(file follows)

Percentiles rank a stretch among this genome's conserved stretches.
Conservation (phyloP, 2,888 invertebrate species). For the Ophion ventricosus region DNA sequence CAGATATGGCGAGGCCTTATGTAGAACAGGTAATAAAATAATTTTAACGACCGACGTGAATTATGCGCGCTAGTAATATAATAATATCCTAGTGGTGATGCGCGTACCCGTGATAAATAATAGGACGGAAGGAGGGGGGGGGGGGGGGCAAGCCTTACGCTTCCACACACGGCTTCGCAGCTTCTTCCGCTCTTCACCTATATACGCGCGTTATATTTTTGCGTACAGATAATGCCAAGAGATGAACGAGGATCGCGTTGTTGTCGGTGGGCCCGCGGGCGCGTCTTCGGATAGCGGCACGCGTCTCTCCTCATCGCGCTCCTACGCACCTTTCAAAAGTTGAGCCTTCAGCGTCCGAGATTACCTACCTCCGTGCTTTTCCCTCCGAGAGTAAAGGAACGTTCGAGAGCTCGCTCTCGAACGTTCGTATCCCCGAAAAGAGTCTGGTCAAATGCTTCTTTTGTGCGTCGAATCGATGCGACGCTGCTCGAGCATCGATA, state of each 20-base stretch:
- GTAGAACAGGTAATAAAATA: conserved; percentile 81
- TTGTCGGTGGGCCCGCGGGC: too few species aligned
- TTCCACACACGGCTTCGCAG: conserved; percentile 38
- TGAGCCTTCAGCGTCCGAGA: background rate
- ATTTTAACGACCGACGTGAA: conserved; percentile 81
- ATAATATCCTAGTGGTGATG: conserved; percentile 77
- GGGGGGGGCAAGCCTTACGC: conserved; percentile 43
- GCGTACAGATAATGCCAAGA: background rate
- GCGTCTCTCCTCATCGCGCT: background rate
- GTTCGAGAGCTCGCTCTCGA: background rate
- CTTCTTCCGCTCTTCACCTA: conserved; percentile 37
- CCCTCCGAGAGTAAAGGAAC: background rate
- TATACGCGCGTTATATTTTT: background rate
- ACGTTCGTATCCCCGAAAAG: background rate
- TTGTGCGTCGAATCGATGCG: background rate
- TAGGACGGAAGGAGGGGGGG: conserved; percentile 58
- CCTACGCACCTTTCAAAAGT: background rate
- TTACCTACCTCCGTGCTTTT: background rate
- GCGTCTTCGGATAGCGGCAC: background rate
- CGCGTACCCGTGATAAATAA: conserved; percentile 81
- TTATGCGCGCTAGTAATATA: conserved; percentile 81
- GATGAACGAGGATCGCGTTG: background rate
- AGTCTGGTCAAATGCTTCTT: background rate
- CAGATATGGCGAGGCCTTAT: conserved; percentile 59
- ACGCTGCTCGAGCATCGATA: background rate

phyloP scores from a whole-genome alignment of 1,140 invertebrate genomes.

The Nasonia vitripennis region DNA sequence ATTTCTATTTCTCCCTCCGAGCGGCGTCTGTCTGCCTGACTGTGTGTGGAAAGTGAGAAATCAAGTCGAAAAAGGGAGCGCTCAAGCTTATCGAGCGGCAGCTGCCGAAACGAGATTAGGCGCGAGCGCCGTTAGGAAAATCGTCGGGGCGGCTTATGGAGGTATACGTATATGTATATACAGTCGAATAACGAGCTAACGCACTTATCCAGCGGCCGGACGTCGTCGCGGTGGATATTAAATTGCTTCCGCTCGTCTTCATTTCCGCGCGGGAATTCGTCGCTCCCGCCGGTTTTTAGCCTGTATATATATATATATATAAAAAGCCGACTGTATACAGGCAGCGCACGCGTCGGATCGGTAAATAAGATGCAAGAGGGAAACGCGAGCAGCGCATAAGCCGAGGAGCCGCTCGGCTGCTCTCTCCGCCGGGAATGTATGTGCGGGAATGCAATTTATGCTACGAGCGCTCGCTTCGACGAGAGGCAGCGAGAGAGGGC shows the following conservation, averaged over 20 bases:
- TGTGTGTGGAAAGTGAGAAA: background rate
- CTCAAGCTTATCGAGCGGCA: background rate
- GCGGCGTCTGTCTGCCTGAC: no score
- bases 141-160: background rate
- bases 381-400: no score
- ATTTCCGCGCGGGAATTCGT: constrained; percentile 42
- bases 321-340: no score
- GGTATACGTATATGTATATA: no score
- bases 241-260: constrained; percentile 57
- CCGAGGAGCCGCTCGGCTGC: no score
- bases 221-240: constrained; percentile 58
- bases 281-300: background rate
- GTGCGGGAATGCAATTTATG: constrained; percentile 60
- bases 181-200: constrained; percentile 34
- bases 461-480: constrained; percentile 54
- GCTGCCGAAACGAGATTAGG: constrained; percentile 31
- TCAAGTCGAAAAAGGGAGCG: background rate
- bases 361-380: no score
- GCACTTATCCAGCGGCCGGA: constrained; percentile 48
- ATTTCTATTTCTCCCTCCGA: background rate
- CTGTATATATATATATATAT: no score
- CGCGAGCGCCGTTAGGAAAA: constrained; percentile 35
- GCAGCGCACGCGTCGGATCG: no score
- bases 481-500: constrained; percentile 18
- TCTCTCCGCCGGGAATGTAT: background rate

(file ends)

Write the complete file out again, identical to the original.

Percentiles rank a stretch among this genome's conserved stretches.
Conservation (phyloP, 2,888 invertebrate species). For the Ophion ventricosus region DNA sequence CAGATATGGCGAGGCCTTATGTAGAACAGGTAATAAAATAATTTTAACGACCGACGTGAATTATGCGCGCTAGTAATATAATAATATCCTAGTGGTGATGCGCGTACCCGTGATAAATAATAGGACGGAAGGAGGGGGGGGGGGGGGGCAAGCCTTACGCTTCCACACACGGCTTCGCAGCTTCTTCCGCTCTTCACCTATATACGCGCGTTATATTTTTGCGTACAGATAATGCCAAGAGATGAACGAGGATCGCGTTGTTGTCGGTGGGCCCGCGGGCGCGTCTTCGGATAGCGGCACGCGTCTCTCCTCATCGCGCTCCTACGCACCTTTCAAAAGTTGAGCCTTCAGCGTCCGAGATTACCTACCTCCGTGCTTTTCCCTCCGAGAGTAAAGGAACGTTCGAGAGCTCGCTCTCGAACGTTCGTATCCCCGAAAAGAGTCTGGTCAAATGCTTCTTTTGTGCGTCGAATCGATGCGACGCTGCTCGAGCATCGATA, state of each 20-base stretch:
- GTAGAACAGGTAATAAAATA: conserved; percentile 81
- TTGTCGGTGGGCCCGCGGGC: too few species aligned
- TTCCACACACGGCTTCGCAG: conserved; percentile 38
- TGAGCCTTCAGCGTCCGAGA: background rate
- ATTTTAACGACCGACGTGAA: conserved; percentile 81
- ATAATATCCTAGTGGTGATG: conserved; percentile 77
- GGGGGGGGCAAGCCTTACGC: conserved; percentile 43
- GCGTACAGATAATGCCAAGA: background rate
- GCGTCTCTCCTCATCGCGCT: background rate
- GTTCGAGAGCTCGCTCTCGA: background rate
- CTTCTTCCGCTCTTCACCTA: conserved; percentile 37
- CCCTCCGAGAGTAAAGGAAC: background rate
- TATACGCGCGTTATATTTTT: background rate
- ACGTTCGTATCCCCGAAAAG: background rate
- TTGTGCGTCGAATCGATGCG: background rate
- TAGGACGGAAGGAGGGGGGG: conserved; percentile 58
- CCTACGCACCTTTCAAAAGT: background rate
- TTACCTACCTCCGTGCTTTT: background rate
- GCGTCTTCGGATAGCGGCAC: background rate
- CGCGTACCCGTGATAAATAA: conserved; percentile 81
- TTATGCGCGCTAGTAATATA: conserved; percentile 81
- GATGAACGAGGATCGCGTTG: background rate
- AGTCTGGTCAAATGCTTCTT: background rate
- CAGATATGGCGAGGCCTTAT: conserved; percentile 59
- ACGCTGCTCGAGCATCGATA: background rate

phyloP scores from a whole-genome alignment of 1,140 invertebrate genomes.

The Nasonia vitripennis region DNA sequence ATTTCTATTTCTCCCTCCGAGCGGCGTCTGTCTGCCTGACTGTGTGTGGAAAGTGAGAAATCAAGTCGAAAAAGGGAGCGCTCAAGCTTATCGAGCGGCAGCTGCCGAAACGAGATTAGGCGCGAGCGCCGTTAGGAAAATCGTCGGGGCGGCTTATGGAGGTATACGTATATGTATATACAGTCGAATAACGAGCTAACGCACTTATCCAGCGGCCGGACGTCGTCGCGGTGGATATTAAATTGCTTCCGCTCGTCTTCATTTCCGCGCGGGAATTCGTCGCTCCCGCCGGTTTTTAGCCTGTATATATATATATATATAAAAAGCCGACTGTATACAGGCAGCGCACGCGTCGGATCGGTAAATAAGATGCAAGAGGGAAACGCGAGCAGCGCATAAGCCGAGGAGCCGCTCGGCTGCTCTCTCCGCCGGGAATGTATGTGCGGGAATGCAATTTATGCTACGAGCGCTCGCTTCGACGAGAGGCAGCGAGAGAGGGC shows the following conservation, averaged over 20 bases:
- TGTGTGTGGAAAGTGAGAAA: background rate
- CTCAAGCTTATCGAGCGGCA: background rate
- GCGGCGTCTGTCTGCCTGAC: no score
- bases 141-160: background rate
- bases 381-400: no score
- ATTTCCGCGCGGGAATTCGT: constrained; percentile 42
- bases 321-340: no score
- GGTATACGTATATGTATATA: no score
- bases 241-260: constrained; percentile 57
- CCGAGGAGCCGCTCGGCTGC: no score
- bases 221-240: constrained; percentile 58
- bases 281-300: background rate
- GTGCGGGAATGCAATTTATG: constrained; percentile 60
- bases 181-200: constrained; percentile 34
- bases 461-480: constrained; percentile 54
- GCTGCCGAAACGAGATTAGG: constrained; percentile 31
- TCAAGTCGAAAAAGGGAGCG: background rate
- bases 361-380: no score
- GCACTTATCCAGCGGCCGGA: constrained; percentile 48
- ATTTCTATTTCTCCCTCCGA: background rate
- CTGTATATATATATATATAT: no score
- CGCGAGCGCCGTTAGGAAAA: constrained; percentile 35
- GCAGCGCACGCGTCGGATCG: no score
- bases 481-500: constrained; percentile 18
- TCTCTCCGCCGGGAATGTAT: background rate